Jesus, it’s been a long time since I’ve heard tell of Ed Kurtz’ little book, Control. See, I pre-read the thing, gave my opinions, slopped down a few notes on scenes, and BOOM – with a clap of m’hands and a click of the red pen… I’m all done!
Or so I thought.
Now, I never learned that this novel was picked up, mostly because I threw myself into an exile of sorts for a while, but just the other morning I read on the Faces-Book that Thunderstorm released a SWEET looking, 80 run limited edition. And as of that porn-less internet sesh, the stock was running out.
I want to believe that I’m not that kind of guy who tells you to “Go buy this book and look! here’s the link ohmygod your face is gonna melt off and the whole world will dieinabigorgyoffireandHELL if you don’t buy this book!!!” all the time, and yeah, I seems to hold select books so close that I tend to pimp them all the way back to the stone-age. But I’m sure you’ll forgive me. This, my friends, this is definitely one of those moments.
Here, sit down by my feet, friends. I’ll tell you why (sorry for the smell):
Control, in my opinion, is one of those books that could have been written by a slew of different authors in the genre. Hell, I’ve read books and stories by Laymon, Ketchum, Vernon, Lee, Barker, Smith, King… shit, everyone in the horror genre – that read a lot like this book. What’s most important about this particular book, though, is that none of the above could have ever written it like Kurtz did.
Like I said, I read an early draft of the thing, and even then it was good. If any of you know the pain of going through a slush pile or pre-reading a first draft, you’ll know exactly what I’m saying. But the point is, Control was the kind of book that made me remember some of the legends from recent generations. Reading this calibre from an author like Kurtz, a relative newcomer to the scene, is what I consider an achievement on the author’s part.
Control follows the insect loving Leon Wasserman as he… well… read the cover copy for yourself:
Leon Weissmann is an introverted loner with no control over his life. His only joy is the menagerie of insects, spiders, and scorpions he tends to in his garage. When he acquires an illegally poached rainforest spider, he unknowingly contracts a rare strain of fungus that enables him to control people, to make them do anything he wants. As his power grows, Leon begins to abuse it until there are bodies in his wake and a coterie of brainwashed disciples under his influence. But soon Leon suspects that the thing growing inside his head may be the one with the power… It wants to come out. To reproduce. It wants to control everyone.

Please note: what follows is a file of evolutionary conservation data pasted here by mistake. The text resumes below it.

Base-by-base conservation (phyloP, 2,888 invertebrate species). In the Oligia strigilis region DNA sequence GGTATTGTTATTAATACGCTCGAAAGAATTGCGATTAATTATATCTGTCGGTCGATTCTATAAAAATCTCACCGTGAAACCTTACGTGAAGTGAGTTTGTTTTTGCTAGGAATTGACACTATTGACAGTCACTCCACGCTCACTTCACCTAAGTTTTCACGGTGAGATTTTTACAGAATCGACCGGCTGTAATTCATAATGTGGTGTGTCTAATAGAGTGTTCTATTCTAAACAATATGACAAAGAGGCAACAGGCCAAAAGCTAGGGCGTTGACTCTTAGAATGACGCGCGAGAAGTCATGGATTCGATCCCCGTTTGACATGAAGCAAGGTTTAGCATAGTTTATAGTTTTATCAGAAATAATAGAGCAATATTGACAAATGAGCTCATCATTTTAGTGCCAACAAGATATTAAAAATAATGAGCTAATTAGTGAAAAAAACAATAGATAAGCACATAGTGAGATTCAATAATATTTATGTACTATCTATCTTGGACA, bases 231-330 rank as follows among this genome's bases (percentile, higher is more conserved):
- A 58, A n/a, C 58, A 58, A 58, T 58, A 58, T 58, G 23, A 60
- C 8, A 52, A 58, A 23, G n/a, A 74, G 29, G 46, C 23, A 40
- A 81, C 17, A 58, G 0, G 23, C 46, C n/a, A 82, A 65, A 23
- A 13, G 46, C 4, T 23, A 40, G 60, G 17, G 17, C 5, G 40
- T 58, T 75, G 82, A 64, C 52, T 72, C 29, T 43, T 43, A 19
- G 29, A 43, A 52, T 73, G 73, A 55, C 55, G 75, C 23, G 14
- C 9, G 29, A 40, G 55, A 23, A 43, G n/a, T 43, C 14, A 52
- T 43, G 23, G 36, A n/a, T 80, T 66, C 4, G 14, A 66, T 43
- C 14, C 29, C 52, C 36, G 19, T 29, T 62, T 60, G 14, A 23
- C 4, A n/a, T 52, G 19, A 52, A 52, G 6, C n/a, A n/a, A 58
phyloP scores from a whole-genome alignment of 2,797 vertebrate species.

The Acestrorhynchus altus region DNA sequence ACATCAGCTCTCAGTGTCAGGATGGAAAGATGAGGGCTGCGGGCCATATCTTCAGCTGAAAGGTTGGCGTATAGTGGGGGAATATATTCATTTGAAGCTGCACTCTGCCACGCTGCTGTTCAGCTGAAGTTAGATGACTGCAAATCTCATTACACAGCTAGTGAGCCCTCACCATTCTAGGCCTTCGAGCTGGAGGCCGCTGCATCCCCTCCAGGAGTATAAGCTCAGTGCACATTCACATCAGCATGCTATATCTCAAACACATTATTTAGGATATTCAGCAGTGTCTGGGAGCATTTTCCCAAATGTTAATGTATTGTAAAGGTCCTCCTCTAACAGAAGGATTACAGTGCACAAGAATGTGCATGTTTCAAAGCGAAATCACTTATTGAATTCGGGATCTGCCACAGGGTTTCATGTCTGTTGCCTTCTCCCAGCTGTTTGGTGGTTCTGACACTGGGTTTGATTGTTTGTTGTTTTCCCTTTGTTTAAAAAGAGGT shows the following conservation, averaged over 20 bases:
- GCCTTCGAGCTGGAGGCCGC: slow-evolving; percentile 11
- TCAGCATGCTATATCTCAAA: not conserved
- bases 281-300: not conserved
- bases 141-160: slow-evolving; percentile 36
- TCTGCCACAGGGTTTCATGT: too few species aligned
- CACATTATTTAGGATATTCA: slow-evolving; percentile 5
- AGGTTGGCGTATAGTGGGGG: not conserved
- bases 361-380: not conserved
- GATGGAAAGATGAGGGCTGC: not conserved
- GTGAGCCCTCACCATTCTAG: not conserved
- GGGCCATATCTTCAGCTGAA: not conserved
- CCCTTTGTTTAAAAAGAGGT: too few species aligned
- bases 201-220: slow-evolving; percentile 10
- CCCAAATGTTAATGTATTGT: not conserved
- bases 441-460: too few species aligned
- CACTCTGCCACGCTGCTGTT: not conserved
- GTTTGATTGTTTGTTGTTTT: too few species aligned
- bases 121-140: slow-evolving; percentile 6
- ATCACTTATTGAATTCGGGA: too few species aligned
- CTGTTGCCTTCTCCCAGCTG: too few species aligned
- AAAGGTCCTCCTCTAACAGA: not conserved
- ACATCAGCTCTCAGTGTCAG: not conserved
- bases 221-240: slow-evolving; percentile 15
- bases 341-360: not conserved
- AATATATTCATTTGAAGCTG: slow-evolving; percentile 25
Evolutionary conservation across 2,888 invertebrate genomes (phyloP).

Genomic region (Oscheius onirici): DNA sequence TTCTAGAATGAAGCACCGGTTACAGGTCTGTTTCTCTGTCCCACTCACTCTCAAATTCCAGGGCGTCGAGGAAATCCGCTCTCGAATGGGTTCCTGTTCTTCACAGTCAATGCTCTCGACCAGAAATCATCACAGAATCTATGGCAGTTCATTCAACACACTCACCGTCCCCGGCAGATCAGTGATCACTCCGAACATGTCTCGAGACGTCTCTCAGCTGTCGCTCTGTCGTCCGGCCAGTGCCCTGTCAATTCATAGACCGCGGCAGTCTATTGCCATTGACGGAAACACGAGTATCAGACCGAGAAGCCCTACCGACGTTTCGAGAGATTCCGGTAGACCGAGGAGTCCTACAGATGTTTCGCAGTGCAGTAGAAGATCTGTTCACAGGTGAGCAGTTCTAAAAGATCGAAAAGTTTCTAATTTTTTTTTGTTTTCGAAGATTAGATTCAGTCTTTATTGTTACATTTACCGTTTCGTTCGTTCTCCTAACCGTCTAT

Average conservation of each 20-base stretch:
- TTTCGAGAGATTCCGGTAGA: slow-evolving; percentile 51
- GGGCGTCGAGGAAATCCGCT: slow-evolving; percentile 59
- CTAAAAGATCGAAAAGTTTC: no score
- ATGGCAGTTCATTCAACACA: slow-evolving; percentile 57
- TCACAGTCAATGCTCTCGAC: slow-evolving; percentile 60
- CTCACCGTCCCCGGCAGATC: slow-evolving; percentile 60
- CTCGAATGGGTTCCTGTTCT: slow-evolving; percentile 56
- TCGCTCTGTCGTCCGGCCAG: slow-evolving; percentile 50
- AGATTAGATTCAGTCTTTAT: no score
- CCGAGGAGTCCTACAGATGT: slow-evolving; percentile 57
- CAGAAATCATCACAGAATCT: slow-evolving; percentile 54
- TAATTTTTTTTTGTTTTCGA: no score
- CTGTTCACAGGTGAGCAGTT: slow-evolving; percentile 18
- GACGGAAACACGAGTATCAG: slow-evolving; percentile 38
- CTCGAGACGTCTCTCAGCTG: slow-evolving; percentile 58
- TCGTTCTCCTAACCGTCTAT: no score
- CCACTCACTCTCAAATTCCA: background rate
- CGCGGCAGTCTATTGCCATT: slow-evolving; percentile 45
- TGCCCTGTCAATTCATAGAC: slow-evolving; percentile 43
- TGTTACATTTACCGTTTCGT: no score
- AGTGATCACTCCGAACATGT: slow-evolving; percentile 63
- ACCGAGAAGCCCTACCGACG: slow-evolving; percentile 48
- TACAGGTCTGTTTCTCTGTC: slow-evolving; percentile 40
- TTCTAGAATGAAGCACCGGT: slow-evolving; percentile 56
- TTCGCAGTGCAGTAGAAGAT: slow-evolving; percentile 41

– Thunderstorm Books
Like I said above, this is a book anyone could write. Well, not anyone. But listen, in reading it, I found links and nods to everyone from Ketchum to Keene and all the way back to the oldies, but my favorite was the absolute Laymon-esque feel of the story. We’re talking about a completely over-the-top scenario, coupled with a total loser/underdog of a character, all spiced up with a healthy dose of deranged scenes that made anything possible on the journey from Leon to… not Leon. I don’t want to give it all away, but you’re got to think something like – James Gunn’s Slither mating with a wee bit of any Laymon book involving a heroine tracking down all dem twisted baddies.
Kurtz writes incredible and emotionally charged scenes at the right moments, no matter what the project, but Control exhibits a little bit of everything he’s played around with in his other pieces, storytelling-wise, and hones it to a perfect recipe. The opening of the novel sets readers up for a great piece of horror fiction, and then expands liberally, eventually encasing just about every sub-genre you can think of. We’re talking home-invasions-like splatterpunk themes; body-horror (think Edward Lee… and then shudder… ) revenge, Ketchum-style (I’m thinking Joyride and a touch of Cover here, folks); humiliation and torture (the sort that a lot of Laymon’s bad guys perpetrate on their victims); romance (take your pick); bizarro (especially like the NBAs I read during Bizarro week earlier this year); straight-up horror; dramatic familial fare (I HATE YOU, PARENTAL CHARACTER OF THE MOMENT type of stuff); and much more. This is a novel that touches on everything, pulls no punches, and is bound to be a crowd pleaser when it eventually comes out of the limited run and bursts on to main stage of this horror fiesta.
Shit, I want some actions figures of this one. Seriously. Control is a blast to read, and seriously stays true to what 80s/90s/and 00s era paperback fiction was all about.
Now, as of this writing, the Thunderstorm run is completely sold out, but I have no doubt in my mind that this ugly beast will rear its head somewhere in paperback or digital in the new year. It would be a crime for it not to, and I say that with all sincerity. This was definitely one of my favorite books you haven’t read this year, and I know it will be one of yours, too.
I don’t really have to say much more about this, as I think I’ve pretty much summed up how I feel about it. It may be a while, but keep your eye on wherever cyber-Kurtz is haunting these days. Just in case he drops a clue as to where you can pick this up on its next release.